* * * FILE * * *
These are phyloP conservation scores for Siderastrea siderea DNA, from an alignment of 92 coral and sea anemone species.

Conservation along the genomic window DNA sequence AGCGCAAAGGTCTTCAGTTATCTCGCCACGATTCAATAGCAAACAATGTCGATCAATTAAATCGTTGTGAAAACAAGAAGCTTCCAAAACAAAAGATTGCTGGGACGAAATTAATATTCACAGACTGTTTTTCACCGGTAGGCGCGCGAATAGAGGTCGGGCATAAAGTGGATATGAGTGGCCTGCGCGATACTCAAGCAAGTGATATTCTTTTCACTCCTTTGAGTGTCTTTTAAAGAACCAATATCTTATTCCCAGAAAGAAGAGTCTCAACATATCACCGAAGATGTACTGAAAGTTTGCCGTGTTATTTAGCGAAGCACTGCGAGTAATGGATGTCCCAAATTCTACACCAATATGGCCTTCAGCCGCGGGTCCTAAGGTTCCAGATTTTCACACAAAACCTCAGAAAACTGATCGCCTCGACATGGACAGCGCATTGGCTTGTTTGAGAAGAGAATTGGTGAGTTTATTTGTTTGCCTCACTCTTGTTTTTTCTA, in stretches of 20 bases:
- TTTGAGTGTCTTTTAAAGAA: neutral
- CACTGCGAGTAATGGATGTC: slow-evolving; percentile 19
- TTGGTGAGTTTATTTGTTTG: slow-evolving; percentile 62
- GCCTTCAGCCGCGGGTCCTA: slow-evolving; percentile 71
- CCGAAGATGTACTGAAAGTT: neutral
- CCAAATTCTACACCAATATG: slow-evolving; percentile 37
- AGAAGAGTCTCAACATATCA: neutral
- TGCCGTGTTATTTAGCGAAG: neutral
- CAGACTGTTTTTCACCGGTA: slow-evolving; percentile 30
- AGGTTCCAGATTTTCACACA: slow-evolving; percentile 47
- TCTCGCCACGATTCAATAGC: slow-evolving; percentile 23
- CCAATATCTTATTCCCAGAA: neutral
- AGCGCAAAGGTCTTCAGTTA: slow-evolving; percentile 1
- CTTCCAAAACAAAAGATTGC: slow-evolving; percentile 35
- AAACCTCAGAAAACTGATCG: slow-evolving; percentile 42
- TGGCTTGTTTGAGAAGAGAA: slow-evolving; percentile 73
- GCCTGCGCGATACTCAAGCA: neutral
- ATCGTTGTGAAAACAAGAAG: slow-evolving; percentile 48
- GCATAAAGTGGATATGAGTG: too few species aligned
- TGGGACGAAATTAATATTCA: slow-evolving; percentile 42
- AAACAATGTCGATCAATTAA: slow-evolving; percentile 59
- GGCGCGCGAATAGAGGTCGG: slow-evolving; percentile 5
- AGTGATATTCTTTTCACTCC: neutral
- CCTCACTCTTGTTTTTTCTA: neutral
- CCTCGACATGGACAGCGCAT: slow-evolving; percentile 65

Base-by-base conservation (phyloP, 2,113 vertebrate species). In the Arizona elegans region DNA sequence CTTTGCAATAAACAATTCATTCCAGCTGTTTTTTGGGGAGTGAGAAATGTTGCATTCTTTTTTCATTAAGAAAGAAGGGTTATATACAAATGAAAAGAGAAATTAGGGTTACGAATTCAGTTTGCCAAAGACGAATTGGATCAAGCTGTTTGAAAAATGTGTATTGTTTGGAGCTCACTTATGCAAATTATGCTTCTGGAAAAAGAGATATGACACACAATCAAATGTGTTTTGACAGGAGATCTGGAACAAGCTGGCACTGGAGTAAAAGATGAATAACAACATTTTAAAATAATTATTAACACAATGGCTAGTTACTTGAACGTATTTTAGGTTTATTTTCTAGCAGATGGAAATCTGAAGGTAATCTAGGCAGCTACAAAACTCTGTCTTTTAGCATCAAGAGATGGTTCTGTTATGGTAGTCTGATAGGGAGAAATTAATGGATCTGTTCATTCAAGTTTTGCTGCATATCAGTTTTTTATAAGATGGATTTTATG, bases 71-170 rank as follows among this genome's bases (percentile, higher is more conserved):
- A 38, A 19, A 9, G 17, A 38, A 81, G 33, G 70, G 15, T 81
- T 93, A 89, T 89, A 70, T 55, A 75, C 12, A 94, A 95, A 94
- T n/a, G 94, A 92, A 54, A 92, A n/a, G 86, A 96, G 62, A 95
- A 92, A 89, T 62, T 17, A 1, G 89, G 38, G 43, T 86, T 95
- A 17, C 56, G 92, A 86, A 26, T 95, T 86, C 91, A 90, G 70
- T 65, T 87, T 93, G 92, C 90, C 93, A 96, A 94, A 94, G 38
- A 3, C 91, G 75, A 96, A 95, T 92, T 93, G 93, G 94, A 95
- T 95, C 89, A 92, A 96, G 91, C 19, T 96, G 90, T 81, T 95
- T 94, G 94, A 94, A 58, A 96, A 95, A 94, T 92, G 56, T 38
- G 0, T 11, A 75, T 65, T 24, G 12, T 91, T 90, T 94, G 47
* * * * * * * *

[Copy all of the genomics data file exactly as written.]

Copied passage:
These are phyloP conservation scores for Siderastrea siderea DNA, from an alignment of 92 coral and sea anemone species.

Conservation along the genomic window DNA sequence AGCGCAAAGGTCTTCAGTTATCTCGCCACGATTCAATAGCAAACAATGTCGATCAATTAAATCGTTGTGAAAACAAGAAGCTTCCAAAACAAAAGATTGCTGGGACGAAATTAATATTCACAGACTGTTTTTCACCGGTAGGCGCGCGAATAGAGGTCGGGCATAAAGTGGATATGAGTGGCCTGCGCGATACTCAAGCAAGTGATATTCTTTTCACTCCTTTGAGTGTCTTTTAAAGAACCAATATCTTATTCCCAGAAAGAAGAGTCTCAACATATCACCGAAGATGTACTGAAAGTTTGCCGTGTTATTTAGCGAAGCACTGCGAGTAATGGATGTCCCAAATTCTACACCAATATGGCCTTCAGCCGCGGGTCCTAAGGTTCCAGATTTTCACACAAAACCTCAGAAAACTGATCGCCTCGACATGGACAGCGCATTGGCTTGTTTGAGAAGAGAATTGGTGAGTTTATTTGTTTGCCTCACTCTTGTTTTTTCTA, in stretches of 20 bases:
- TTTGAGTGTCTTTTAAAGAA: neutral
- CACTGCGAGTAATGGATGTC: slow-evolving; percentile 19
- TTGGTGAGTTTATTTGTTTG: slow-evolving; percentile 62
- GCCTTCAGCCGCGGGTCCTA: slow-evolving; percentile 71
- CCGAAGATGTACTGAAAGTT: neutral
- CCAAATTCTACACCAATATG: slow-evolving; percentile 37
- AGAAGAGTCTCAACATATCA: neutral
- TGCCGTGTTATTTAGCGAAG: neutral
- CAGACTGTTTTTCACCGGTA: slow-evolving; percentile 30
- AGGTTCCAGATTTTCACACA: slow-evolving; percentile 47
- TCTCGCCACGATTCAATAGC: slow-evolving; percentile 23
- CCAATATCTTATTCCCAGAA: neutral
- AGCGCAAAGGTCTTCAGTTA: slow-evolving; percentile 1
- CTTCCAAAACAAAAGATTGC: slow-evolving; percentile 35
- AAACCTCAGAAAACTGATCG: slow-evolving; percentile 42
- TGGCTTGTTTGAGAAGAGAA: slow-evolving; percentile 73
- GCCTGCGCGATACTCAAGCA: neutral
- ATCGTTGTGAAAACAAGAAG: slow-evolving; percentile 48
- GCATAAAGTGGATATGAGTG: too few species aligned
- TGGGACGAAATTAATATTCA: slow-evolving; percentile 42
- AAACAATGTCGATCAATTAA: slow-evolving; percentile 59
- GGCGCGCGAATAGAGGTCGG: slow-evolving; percentile 5
- AGTGATATTCTTTTCACTCC: neutral
- CCTCACTCTTGTTTTTTCTA: neutral
- CCTCGACATGGACAGCGCAT: slow-evolving; percentile 65

Base-by-base conservation (phyloP, 2,113 vertebrate species). In the Arizona elegans region DNA sequence CTTTGCAATAAACAATTCATTCCAGCTGTTTTTTGGGGAGTGAGAAATGTTGCATTCTTTTTTCATTAAGAAAGAAGGGTTATATACAAATGAAAAGAGAAATTAGGGTTACGAATTCAGTTTGCCAAAGACGAATTGGATCAAGCTGTTTGAAAAATGTGTATTGTTTGGAGCTCACTTATGCAAATTATGCTTCTGGAAAAAGAGATATGACACACAATCAAATGTGTTTTGACAGGAGATCTGGAACAAGCTGGCACTGGAGTAAAAGATGAATAACAACATTTTAAAATAATTATTAACACAATGGCTAGTTACTTGAACGTATTTTAGGTTTATTTTCTAGCAGATGGAAATCTGAAGGTAATCTAGGCAGCTACAAAACTCTGTCTTTTAGCATCAAGAGATGGTTCTGTTATGGTAGTCTGATAGGGAGAAATTAATGGATCTGTTCATTCAAGTTTTGCTGCATATCAGTTTTTTATAAGATGGATTTTATG, bases 71-170 rank as follows among this genome's bases (percentile, higher is more conserved):
- A 38, A 19, A 9, G 17, A 38, A 81, G 33, G 70, G 15, T 81
- T 93, A 89, T 89, A 70, T 55, A 75, C 12, A 94, A 95, A 94
- T n/a, G 94, A 92, A 54, A 92, A n/a, G 86, A 96, G 62, A 95
- A 92, A 89, T 62, T 17, A 1, G 89, G 38, G 43, T 86, T 95
- A 17, C 56, G 92, A 86, A 26, T 95, T 86, C 91, A 90, G 70
- T 65, T 87, T 93, G 92, C 90, C 93, A 96, A 94, A 94, G 38
- A 3, C 91, G 75, A 96, A 95, T 92, T 93, G 93, G 94, A 95
- T 95, C 89, A 92, A 96, G 91, C 19, T 96, G 90, T 81, T 95
- T 94, G 94, A 94, A 58, A 96, A 95, A 94, T 92, G 56, T 38
- G 0, T 11, A 75, T 65, T 24, G 12, T 91, T 90, T 94, G 47